Do you dread the thought that your partner may leave you? Or are you getting too anxious knowing that you have to live alone when your kids go to college? Being alone is sad, but when it has become a persistent fear, and it’s starting to affect your emotional and mental health, this is called autophobia. 

The definition of autophobia is the fear of being alone; even just the idea of being alone causes stress and severe anxiety. Even when you’re not actually alone, the thought of being alone even at the comfort of your home causes you sleepless nights and heart palpitations. This is a real issue and phobia that affects a person’s well-being that needs to be addressed. 

Persons with autophobia may live in fear of: 

  • Burglars or intruders at home
  • The feeling of unwanted or unloved
  • The fear of abandonment of loved ones
  • Fear of strangers coming into the house
  • Unexplained or unexpected strange noises at home
  • Having an emergency at home while being alone (a medical issue or in cases of natural disasters)

What Causes Autophobia?

The reason behind the fear of being alone is not always apparent. However, it may be influenced by a traumatic experience in the past, childhood trauma, or relationship issues. Here are some possible causes a person can develop morbid fear of solitude. 

Childhood Experiences 

Like other phobias, autophobia may be caused by traumatic childhood experiences that cause this fear. It may root from abandonment issues like a parent leaving, a loved one who passed away suddenly, or distressing relationships during childhood. For instance, there was a story of a child left by his mother on the streets, and he lived to fear being alone growing up. 

Traumatic Experience 

A traumatic experience may cause autophobia. An example may be a burglar coming when you were home alone. Maybe you experienced or witnessed a loved one undergo a medical issue while alone. If these solitude issues are not appropriately addressed, this may be a concern in a person’s life in the long run. Not only will these traumatic experiences cause autophobia, but they can also cause anxiety disorders or Post-Traumatic Disorder (PTSD) as well.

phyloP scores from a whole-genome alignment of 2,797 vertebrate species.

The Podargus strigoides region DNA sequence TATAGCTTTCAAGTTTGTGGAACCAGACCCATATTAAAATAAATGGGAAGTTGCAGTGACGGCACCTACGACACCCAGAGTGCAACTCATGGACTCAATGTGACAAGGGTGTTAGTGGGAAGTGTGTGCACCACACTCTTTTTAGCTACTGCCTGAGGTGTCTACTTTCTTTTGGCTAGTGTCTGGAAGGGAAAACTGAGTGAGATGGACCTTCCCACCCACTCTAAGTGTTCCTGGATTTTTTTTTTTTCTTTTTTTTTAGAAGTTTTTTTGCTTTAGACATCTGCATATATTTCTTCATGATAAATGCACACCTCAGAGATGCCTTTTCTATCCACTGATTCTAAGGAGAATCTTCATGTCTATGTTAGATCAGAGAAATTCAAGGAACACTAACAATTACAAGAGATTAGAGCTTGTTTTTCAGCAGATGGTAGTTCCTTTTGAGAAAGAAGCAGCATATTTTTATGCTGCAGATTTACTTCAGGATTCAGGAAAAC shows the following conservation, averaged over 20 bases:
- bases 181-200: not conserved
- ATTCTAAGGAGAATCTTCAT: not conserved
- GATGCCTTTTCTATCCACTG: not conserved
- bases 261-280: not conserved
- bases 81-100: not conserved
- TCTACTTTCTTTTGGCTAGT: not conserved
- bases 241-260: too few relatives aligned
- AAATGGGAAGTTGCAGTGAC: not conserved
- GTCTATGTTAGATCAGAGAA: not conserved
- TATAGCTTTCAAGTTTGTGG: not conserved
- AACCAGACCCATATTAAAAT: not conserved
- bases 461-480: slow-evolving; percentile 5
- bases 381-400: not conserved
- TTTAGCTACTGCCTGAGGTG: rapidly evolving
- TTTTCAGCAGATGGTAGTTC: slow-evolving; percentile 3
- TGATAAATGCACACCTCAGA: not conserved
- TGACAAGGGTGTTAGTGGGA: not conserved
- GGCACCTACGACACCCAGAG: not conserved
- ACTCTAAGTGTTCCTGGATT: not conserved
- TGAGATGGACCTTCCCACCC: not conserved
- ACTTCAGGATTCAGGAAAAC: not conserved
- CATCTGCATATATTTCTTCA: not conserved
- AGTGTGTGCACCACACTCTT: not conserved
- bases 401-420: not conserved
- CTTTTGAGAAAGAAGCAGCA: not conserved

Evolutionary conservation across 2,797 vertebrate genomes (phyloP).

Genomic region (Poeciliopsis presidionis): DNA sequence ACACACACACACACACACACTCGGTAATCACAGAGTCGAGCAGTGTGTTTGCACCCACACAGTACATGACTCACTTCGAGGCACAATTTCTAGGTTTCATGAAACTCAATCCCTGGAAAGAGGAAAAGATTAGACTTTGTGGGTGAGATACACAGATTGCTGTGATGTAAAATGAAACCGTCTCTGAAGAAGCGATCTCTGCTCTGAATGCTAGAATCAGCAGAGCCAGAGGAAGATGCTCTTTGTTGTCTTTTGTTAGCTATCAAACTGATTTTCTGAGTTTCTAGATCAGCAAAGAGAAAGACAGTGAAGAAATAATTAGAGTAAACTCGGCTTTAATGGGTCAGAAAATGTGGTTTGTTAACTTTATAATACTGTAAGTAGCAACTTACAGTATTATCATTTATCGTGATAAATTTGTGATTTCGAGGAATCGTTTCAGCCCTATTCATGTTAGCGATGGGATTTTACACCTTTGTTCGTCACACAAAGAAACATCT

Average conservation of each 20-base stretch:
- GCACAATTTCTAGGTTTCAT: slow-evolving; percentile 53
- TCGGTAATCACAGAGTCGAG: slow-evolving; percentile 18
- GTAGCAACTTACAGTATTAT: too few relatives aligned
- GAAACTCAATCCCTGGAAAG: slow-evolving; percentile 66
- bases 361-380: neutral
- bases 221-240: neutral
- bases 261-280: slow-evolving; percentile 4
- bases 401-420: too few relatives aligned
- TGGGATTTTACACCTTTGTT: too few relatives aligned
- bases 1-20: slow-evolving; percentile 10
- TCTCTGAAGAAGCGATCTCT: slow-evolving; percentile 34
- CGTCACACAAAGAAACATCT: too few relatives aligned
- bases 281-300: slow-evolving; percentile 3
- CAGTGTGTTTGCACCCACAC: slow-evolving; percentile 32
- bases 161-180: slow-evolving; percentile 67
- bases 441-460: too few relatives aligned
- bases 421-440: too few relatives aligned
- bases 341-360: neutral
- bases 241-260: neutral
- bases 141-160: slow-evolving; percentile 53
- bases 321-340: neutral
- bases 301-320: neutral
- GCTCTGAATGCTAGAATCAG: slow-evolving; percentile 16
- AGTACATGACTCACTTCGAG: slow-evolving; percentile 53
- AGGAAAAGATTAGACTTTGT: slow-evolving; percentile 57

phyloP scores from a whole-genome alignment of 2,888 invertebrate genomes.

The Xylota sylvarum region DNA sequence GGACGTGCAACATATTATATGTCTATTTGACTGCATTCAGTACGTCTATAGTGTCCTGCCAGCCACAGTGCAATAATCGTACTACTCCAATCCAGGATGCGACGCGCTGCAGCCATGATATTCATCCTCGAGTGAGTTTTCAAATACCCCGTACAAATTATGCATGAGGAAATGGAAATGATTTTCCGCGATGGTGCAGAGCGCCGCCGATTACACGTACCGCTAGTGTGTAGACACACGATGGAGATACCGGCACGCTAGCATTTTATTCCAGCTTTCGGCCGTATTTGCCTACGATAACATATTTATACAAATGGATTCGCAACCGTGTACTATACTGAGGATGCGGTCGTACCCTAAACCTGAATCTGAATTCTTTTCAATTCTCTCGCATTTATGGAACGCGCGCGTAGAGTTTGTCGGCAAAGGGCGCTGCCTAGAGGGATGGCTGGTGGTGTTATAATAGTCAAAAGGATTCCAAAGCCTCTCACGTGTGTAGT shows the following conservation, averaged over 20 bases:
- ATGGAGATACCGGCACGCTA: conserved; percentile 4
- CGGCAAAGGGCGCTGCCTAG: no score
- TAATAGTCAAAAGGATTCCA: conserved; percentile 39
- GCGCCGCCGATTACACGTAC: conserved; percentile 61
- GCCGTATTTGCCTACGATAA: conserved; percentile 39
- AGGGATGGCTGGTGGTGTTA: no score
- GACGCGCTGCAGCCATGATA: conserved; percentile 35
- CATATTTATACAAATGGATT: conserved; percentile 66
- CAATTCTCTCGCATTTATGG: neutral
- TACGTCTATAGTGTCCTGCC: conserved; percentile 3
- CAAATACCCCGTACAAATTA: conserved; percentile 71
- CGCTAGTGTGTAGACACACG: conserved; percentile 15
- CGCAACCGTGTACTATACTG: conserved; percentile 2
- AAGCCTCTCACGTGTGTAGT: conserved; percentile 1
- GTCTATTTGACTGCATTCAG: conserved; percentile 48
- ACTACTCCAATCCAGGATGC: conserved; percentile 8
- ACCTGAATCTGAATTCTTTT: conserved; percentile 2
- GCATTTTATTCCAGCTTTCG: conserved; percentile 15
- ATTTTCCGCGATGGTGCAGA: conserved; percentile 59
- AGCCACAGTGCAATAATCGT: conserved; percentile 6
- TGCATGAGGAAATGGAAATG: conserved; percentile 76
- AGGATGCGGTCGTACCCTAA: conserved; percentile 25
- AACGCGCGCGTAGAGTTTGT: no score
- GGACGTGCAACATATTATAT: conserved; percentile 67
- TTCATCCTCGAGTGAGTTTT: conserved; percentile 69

Other Conditions

Other individuals who have present mental health conditions like PTSD, schizophrenia, anxiety disorders have the possibility of developing a panic attack with the thought of being alone. 

Symptoms of Autophobia: Do I Have a Fear of Being Alone?

The phobia of being alone may sometimes be missed out because others are not aware of its presence or don’t even want to talk about it. So how do you know if you have autophobia? Here are the symptoms of autophobia: 

  • Experiencing physical symptoms with the thought of being alone like sweating, chest pain, shaking, dizziness, hyperventilation, increased heart rate, or nausea.
  • Changes in eating or sleeping patterns because of the obsessive worrying of being alone. 
  • A persistent sense of loneliness even when surrounded by other people. 
  • Times of experiencing panic attacks or feeling anxious when left alone at home or in a social situation. 
  • A very strong desire to flee when alone at home or even in a public place.
  • Feeling disconnected or detached from oneself when alone.